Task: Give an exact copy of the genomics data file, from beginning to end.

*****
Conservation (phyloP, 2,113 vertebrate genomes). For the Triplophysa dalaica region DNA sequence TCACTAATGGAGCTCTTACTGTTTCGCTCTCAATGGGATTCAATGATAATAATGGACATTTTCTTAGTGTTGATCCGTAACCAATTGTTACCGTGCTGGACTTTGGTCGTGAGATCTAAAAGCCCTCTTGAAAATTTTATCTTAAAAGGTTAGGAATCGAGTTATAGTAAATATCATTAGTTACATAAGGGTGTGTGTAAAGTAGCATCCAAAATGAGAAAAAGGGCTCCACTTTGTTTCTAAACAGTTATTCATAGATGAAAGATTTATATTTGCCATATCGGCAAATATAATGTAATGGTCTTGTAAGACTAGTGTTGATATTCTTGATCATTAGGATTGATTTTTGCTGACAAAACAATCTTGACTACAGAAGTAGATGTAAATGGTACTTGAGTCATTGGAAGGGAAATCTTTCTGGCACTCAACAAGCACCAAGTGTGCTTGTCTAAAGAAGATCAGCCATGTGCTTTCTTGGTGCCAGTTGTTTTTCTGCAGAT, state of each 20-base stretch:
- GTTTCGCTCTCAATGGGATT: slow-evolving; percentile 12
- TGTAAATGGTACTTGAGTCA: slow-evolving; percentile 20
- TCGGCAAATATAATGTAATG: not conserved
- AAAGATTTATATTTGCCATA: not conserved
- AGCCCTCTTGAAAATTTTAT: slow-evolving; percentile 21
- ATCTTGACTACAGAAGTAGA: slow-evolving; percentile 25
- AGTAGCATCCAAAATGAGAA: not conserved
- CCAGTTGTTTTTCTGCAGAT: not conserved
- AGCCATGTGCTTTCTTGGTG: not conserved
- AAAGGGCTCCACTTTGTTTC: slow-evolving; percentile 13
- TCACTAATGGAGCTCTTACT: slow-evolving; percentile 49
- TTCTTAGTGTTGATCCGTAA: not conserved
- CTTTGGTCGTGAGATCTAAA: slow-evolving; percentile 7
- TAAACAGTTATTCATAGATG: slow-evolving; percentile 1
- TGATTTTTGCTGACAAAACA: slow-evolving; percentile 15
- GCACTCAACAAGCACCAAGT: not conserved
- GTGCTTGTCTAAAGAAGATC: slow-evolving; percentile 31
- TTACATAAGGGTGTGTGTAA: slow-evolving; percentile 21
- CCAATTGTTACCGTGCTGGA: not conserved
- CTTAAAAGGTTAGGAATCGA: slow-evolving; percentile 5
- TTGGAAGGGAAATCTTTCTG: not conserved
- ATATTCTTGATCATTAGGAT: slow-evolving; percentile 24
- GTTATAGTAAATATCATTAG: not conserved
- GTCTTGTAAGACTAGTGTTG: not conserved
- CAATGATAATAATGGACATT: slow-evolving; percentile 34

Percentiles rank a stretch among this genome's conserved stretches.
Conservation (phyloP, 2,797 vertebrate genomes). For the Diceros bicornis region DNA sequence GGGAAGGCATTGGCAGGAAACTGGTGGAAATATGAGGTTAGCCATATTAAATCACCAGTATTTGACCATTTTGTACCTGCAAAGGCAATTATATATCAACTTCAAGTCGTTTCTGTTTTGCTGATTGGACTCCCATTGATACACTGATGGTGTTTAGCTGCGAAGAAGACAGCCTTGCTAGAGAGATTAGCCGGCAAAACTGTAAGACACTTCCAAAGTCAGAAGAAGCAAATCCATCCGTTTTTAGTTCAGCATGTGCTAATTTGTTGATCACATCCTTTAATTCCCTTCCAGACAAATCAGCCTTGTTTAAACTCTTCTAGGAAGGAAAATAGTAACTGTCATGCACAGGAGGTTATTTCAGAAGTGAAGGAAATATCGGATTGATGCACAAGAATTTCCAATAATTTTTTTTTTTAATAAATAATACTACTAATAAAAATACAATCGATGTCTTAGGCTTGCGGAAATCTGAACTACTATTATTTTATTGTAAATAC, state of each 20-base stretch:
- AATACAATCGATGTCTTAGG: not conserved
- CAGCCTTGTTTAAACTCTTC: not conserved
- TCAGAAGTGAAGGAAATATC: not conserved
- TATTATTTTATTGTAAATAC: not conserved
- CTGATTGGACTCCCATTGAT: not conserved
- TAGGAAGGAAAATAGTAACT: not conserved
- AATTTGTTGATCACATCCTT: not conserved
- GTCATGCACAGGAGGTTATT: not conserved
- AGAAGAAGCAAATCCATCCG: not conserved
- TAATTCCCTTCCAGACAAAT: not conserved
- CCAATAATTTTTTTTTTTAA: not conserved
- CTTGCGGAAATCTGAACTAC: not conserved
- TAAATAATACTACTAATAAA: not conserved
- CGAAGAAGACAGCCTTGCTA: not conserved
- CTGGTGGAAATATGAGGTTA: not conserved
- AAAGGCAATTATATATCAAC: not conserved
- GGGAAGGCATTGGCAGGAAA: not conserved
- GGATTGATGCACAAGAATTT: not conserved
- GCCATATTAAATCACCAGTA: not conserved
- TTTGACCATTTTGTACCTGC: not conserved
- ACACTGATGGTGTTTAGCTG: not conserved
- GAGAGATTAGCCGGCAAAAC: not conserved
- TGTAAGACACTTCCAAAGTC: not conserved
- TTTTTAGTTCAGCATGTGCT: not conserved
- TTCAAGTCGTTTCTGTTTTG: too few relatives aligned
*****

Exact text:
Conservation (phyloP, 2,113 vertebrate genomes). For the Triplophysa dalaica region DNA sequence TCACTAATGGAGCTCTTACTGTTTCGCTCTCAATGGGATTCAATGATAATAATGGACATTTTCTTAGTGTTGATCCGTAACCAATTGTTACCGTGCTGGACTTTGGTCGTGAGATCTAAAAGCCCTCTTGAAAATTTTATCTTAAAAGGTTAGGAATCGAGTTATAGTAAATATCATTAGTTACATAAGGGTGTGTGTAAAGTAGCATCCAAAATGAGAAAAAGGGCTCCACTTTGTTTCTAAACAGTTATTCATAGATGAAAGATTTATATTTGCCATATCGGCAAATATAATGTAATGGTCTTGTAAGACTAGTGTTGATATTCTTGATCATTAGGATTGATTTTTGCTGACAAAACAATCTTGACTACAGAAGTAGATGTAAATGGTACTTGAGTCATTGGAAGGGAAATCTTTCTGGCACTCAACAAGCACCAAGTGTGCTTGTCTAAAGAAGATCAGCCATGTGCTTTCTTGGTGCCAGTTGTTTTTCTGCAGAT, state of each 20-base stretch:
- GTTTCGCTCTCAATGGGATT: slow-evolving; percentile 12
- TGTAAATGGTACTTGAGTCA: slow-evolving; percentile 20
- TCGGCAAATATAATGTAATG: not conserved
- AAAGATTTATATTTGCCATA: not conserved
- AGCCCTCTTGAAAATTTTAT: slow-evolving; percentile 21
- ATCTTGACTACAGAAGTAGA: slow-evolving; percentile 25
- AGTAGCATCCAAAATGAGAA: not conserved
- CCAGTTGTTTTTCTGCAGAT: not conserved
- AGCCATGTGCTTTCTTGGTG: not conserved
- AAAGGGCTCCACTTTGTTTC: slow-evolving; percentile 13
- TCACTAATGGAGCTCTTACT: slow-evolving; percentile 49
- TTCTTAGTGTTGATCCGTAA: not conserved
- CTTTGGTCGTGAGATCTAAA: slow-evolving; percentile 7
- TAAACAGTTATTCATAGATG: slow-evolving; percentile 1
- TGATTTTTGCTGACAAAACA: slow-evolving; percentile 15
- GCACTCAACAAGCACCAAGT: not conserved
- GTGCTTGTCTAAAGAAGATC: slow-evolving; percentile 31
- TTACATAAGGGTGTGTGTAA: slow-evolving; percentile 21
- CCAATTGTTACCGTGCTGGA: not conserved
- CTTAAAAGGTTAGGAATCGA: slow-evolving; percentile 5
- TTGGAAGGGAAATCTTTCTG: not conserved
- ATATTCTTGATCATTAGGAT: slow-evolving; percentile 24
- GTTATAGTAAATATCATTAG: not conserved
- GTCTTGTAAGACTAGTGTTG: not conserved
- CAATGATAATAATGGACATT: slow-evolving; percentile 34

Percentiles rank a stretch among this genome's conserved stretches.
Conservation (phyloP, 2,797 vertebrate genomes). For the Diceros bicornis region DNA sequence GGGAAGGCATTGGCAGGAAACTGGTGGAAATATGAGGTTAGCCATATTAAATCACCAGTATTTGACCATTTTGTACCTGCAAAGGCAATTATATATCAACTTCAAGTCGTTTCTGTTTTGCTGATTGGACTCCCATTGATACACTGATGGTGTTTAGCTGCGAAGAAGACAGCCTTGCTAGAGAGATTAGCCGGCAAAACTGTAAGACACTTCCAAAGTCAGAAGAAGCAAATCCATCCGTTTTTAGTTCAGCATGTGCTAATTTGTTGATCACATCCTTTAATTCCCTTCCAGACAAATCAGCCTTGTTTAAACTCTTCTAGGAAGGAAAATAGTAACTGTCATGCACAGGAGGTTATTTCAGAAGTGAAGGAAATATCGGATTGATGCACAAGAATTTCCAATAATTTTTTTTTTTAATAAATAATACTACTAATAAAAATACAATCGATGTCTTAGGCTTGCGGAAATCTGAACTACTATTATTTTATTGTAAATAC, state of each 20-base stretch:
- AATACAATCGATGTCTTAGG: not conserved
- CAGCCTTGTTTAAACTCTTC: not conserved
- TCAGAAGTGAAGGAAATATC: not conserved
- TATTATTTTATTGTAAATAC: not conserved
- CTGATTGGACTCCCATTGAT: not conserved
- TAGGAAGGAAAATAGTAACT: not conserved
- AATTTGTTGATCACATCCTT: not conserved
- GTCATGCACAGGAGGTTATT: not conserved
- AGAAGAAGCAAATCCATCCG: not conserved
- TAATTCCCTTCCAGACAAAT: not conserved
- CCAATAATTTTTTTTTTTAA: not conserved
- CTTGCGGAAATCTGAACTAC: not conserved
- TAAATAATACTACTAATAAA: not conserved
- CGAAGAAGACAGCCTTGCTA: not conserved
- CTGGTGGAAATATGAGGTTA: not conserved
- AAAGGCAATTATATATCAAC: not conserved
- GGGAAGGCATTGGCAGGAAA: not conserved
- GGATTGATGCACAAGAATTT: not conserved
- GCCATATTAAATCACCAGTA: not conserved
- TTTGACCATTTTGTACCTGC: not conserved
- ACACTGATGGTGTTTAGCTG: not conserved
- GAGAGATTAGCCGGCAAAAC: not conserved
- TGTAAGACACTTCCAAAGTC: not conserved
- TTTTTAGTTCAGCATGTGCT: not conserved
- TTCAAGTCGTTTCTGTTTTG: too few relatives aligned